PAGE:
June 3, 2011

Don’t Ditch the Ditch Run

Sure, the forecast is calling for a 70% chance of rain tomorrow. And, sure, the wind is supposed to reach a whopping 10 knots — from the SE, no less. But those are lousy reasons to miss the 21st Annual Delta Ditch Run, a 67-mile normally downind run from Richmond YC to Stockton Sailing Club. The party at the end is worth the price of admission, even if you have to cut your losses and motor the whole way (just remember to bring some extra gas).

In all honesty, we can’t think of a year when both the Great Vallejo Race and the Ditch Run were duds, but this certainly looks to be the year. Think of it as a way to test out your foul weather gear and prove your mettle as a sailor. Then you can gloat in the faces of those wimps who dropped out before the race even started — like a certain magazine publisher with a new-to-him Olson 30!

Thousands to Escape from Alcatraz

Any time you go out for a sail on San Francisco Bay there are plenty of potential hazards to watch out for. But if you happen to be heading out early this Sunday, June 5, you’ll have an entirely unique set of obstacles to avoid.

The Escape from Alcatraz Triathlon will begin at 7:30 a.m. Sunday with its 2,000 participants from all over the world leaping into the 55-degree Bay waters from the deck of the sternwheeler San Francisco Belle. The 292-ft river boat replica will be stationed somewhere off the southeast side of Alcatraz. As curious as you might be to get a few snapshots of this epic extreme sport, we would strongly urge you to stay well clear of the area.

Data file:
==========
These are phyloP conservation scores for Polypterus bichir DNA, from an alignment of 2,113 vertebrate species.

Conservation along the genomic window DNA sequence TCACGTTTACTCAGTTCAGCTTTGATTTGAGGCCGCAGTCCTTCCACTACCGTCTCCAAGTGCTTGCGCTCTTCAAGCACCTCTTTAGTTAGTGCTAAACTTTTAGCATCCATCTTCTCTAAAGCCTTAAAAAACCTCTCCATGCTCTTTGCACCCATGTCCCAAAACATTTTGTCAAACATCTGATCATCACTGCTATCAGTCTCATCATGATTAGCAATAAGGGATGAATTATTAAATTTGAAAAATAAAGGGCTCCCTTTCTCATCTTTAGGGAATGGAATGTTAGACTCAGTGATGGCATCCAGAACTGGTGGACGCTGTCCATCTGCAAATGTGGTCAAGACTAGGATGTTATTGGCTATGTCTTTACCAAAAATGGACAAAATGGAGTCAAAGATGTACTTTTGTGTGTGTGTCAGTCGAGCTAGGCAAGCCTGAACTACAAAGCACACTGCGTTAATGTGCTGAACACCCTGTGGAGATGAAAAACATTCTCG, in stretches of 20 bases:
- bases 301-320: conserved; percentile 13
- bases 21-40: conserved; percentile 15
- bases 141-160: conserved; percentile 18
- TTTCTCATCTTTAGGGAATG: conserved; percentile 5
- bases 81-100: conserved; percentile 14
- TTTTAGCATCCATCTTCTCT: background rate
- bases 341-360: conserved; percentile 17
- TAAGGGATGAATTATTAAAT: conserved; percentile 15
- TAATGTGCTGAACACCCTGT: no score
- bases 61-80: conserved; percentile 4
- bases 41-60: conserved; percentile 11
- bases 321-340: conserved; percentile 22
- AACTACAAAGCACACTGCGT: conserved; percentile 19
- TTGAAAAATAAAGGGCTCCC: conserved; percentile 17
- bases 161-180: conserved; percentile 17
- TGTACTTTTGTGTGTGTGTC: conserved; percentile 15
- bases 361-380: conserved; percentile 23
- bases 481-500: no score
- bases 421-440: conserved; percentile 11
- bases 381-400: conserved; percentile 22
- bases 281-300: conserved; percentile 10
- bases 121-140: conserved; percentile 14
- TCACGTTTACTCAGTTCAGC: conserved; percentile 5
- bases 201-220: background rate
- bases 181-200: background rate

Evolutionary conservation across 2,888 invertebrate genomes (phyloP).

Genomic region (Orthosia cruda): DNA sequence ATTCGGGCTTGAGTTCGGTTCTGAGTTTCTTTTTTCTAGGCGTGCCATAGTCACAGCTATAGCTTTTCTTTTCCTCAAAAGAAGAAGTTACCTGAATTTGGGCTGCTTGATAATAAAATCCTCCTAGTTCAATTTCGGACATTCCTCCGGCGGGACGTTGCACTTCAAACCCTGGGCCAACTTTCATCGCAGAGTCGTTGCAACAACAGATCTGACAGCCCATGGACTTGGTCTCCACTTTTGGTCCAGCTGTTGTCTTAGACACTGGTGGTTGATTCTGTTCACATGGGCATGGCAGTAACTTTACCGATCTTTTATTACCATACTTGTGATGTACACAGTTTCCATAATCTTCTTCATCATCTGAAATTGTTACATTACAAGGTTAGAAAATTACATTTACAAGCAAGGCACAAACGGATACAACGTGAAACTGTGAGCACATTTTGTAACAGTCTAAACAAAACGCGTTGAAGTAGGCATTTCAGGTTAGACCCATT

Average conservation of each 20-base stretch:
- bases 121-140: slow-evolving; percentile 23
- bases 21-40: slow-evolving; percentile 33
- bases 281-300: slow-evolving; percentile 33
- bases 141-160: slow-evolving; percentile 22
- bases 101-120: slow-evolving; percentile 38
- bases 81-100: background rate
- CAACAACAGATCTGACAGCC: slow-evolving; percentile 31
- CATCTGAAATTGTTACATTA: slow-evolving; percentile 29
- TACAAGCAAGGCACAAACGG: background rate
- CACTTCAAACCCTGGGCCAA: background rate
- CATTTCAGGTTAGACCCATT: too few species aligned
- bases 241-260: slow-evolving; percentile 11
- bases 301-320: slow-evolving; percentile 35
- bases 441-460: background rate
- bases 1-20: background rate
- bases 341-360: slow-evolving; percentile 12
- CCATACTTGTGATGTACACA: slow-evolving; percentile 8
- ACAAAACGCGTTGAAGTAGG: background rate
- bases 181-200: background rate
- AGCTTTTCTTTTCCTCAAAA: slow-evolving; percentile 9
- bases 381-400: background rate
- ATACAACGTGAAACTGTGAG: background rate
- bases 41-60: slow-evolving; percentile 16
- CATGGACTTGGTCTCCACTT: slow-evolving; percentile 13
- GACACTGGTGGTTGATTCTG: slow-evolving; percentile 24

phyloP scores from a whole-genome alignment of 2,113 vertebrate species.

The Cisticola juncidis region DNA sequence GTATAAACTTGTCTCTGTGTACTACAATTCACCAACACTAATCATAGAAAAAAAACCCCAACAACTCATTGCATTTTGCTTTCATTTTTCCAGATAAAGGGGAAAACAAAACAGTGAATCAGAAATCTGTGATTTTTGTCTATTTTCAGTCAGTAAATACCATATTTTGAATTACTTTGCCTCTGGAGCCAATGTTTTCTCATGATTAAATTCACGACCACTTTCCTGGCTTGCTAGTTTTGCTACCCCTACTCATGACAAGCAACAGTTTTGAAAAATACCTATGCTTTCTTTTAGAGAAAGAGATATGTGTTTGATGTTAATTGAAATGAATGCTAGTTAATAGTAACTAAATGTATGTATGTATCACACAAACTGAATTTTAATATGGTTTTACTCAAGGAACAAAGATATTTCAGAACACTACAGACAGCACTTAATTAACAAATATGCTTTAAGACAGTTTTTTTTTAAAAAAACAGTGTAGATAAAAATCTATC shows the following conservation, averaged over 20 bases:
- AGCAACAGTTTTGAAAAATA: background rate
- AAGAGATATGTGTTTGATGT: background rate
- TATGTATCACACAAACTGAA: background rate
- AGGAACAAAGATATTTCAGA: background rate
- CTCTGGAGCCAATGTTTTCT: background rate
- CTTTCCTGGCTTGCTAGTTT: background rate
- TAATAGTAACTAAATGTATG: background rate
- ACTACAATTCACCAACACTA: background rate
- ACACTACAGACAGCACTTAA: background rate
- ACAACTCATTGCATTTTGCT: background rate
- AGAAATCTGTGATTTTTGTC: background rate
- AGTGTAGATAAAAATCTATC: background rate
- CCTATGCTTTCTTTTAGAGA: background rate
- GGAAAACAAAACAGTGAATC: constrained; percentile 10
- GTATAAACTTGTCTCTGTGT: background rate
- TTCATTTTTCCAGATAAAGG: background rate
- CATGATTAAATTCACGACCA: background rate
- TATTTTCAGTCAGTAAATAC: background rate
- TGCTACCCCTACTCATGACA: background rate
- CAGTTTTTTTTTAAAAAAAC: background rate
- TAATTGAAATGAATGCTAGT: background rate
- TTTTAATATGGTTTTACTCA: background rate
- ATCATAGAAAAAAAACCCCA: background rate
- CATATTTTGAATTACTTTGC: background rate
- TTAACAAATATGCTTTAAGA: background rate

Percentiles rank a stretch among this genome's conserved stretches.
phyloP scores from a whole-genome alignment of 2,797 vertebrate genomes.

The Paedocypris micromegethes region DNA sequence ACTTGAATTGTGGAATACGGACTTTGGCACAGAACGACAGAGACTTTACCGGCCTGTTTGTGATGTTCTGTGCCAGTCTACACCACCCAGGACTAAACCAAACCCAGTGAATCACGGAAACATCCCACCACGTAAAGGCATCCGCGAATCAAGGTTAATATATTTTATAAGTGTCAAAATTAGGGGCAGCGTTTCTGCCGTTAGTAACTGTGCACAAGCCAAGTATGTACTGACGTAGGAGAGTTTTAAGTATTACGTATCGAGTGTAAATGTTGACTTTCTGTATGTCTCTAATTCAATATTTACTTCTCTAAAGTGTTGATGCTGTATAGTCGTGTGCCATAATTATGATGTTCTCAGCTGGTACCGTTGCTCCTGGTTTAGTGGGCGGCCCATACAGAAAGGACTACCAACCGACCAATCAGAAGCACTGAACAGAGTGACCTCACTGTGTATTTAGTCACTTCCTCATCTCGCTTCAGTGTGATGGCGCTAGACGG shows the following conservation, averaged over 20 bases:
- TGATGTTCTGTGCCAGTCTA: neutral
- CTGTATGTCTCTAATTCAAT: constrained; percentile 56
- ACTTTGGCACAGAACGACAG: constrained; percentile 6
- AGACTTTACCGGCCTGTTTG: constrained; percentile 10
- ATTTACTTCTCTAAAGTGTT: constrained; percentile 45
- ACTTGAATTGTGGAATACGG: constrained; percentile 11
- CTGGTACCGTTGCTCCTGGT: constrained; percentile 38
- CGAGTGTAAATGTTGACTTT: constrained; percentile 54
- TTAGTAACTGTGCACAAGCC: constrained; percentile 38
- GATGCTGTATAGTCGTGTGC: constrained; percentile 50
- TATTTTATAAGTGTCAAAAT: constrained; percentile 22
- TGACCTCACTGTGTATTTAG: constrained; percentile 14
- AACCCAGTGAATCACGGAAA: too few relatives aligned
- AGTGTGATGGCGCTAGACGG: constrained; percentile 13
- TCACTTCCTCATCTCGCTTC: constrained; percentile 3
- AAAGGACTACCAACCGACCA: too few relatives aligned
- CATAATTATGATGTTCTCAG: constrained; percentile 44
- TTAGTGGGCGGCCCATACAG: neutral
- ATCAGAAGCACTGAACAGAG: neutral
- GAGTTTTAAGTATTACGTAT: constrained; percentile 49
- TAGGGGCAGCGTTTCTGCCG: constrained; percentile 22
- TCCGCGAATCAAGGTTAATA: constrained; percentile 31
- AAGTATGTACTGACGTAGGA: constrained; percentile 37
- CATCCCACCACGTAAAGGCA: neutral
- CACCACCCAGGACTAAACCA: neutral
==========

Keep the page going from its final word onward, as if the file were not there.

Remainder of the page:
Triathletes from all over the world will begin the competition Sunday by diving off the lower decks of Hornblower’s San Francisco Belle.

© Latitude 38 Media, LLC

No doubt there will be support boats along the 1.5-mile route to the finish — the beach west of the St. Francis YC — but with a 4.8-knot ebb expected that morning, we wouldn’t be surprised if a few of the international competitors overshot the finish, so please keep your eyes peeled if you’re in the area. By the way, the swim — which makes us shiver just thinking about it — is just a warm-up, so to speak, for the grueling 18-mile bike race and 8-mile run which follow. A Fitness Festival and Expo will take place on the Marina Green all weekend, with all sorts of worthwhile exhibits and displays — including, ironically enough, a beer garden. But hey, why not? After enduring 27.5 miles of exertion, we’re sure that many of these international athletes will be powerfully thirsty!

To Protect and Serve — Or to Spectate?

The reputation of America’s ‘first responders’ took a humiliating kick in the groin at Alameda’s Crown Beach on Memorial Day, after numerous members of the Alameda police and fire departments stood at the edge of San Francisco Bay for approximately one hour as Raymond Zack, a fully-clothed 53-year-old man, slowly committed suicide via exposure in neck-deep water a short distance offshore.

It was left to a young civilian woman — who seemed to have more balls and humanity than the combined members of Alameda police and fire departments — to swim out to the deeply troubled man. Alas, by then it was too late. It was nonetheless left to the young woman to bring Zack’s large, lifeless body to shore, while Alameda’s seemingly impotent first responders continued to look on.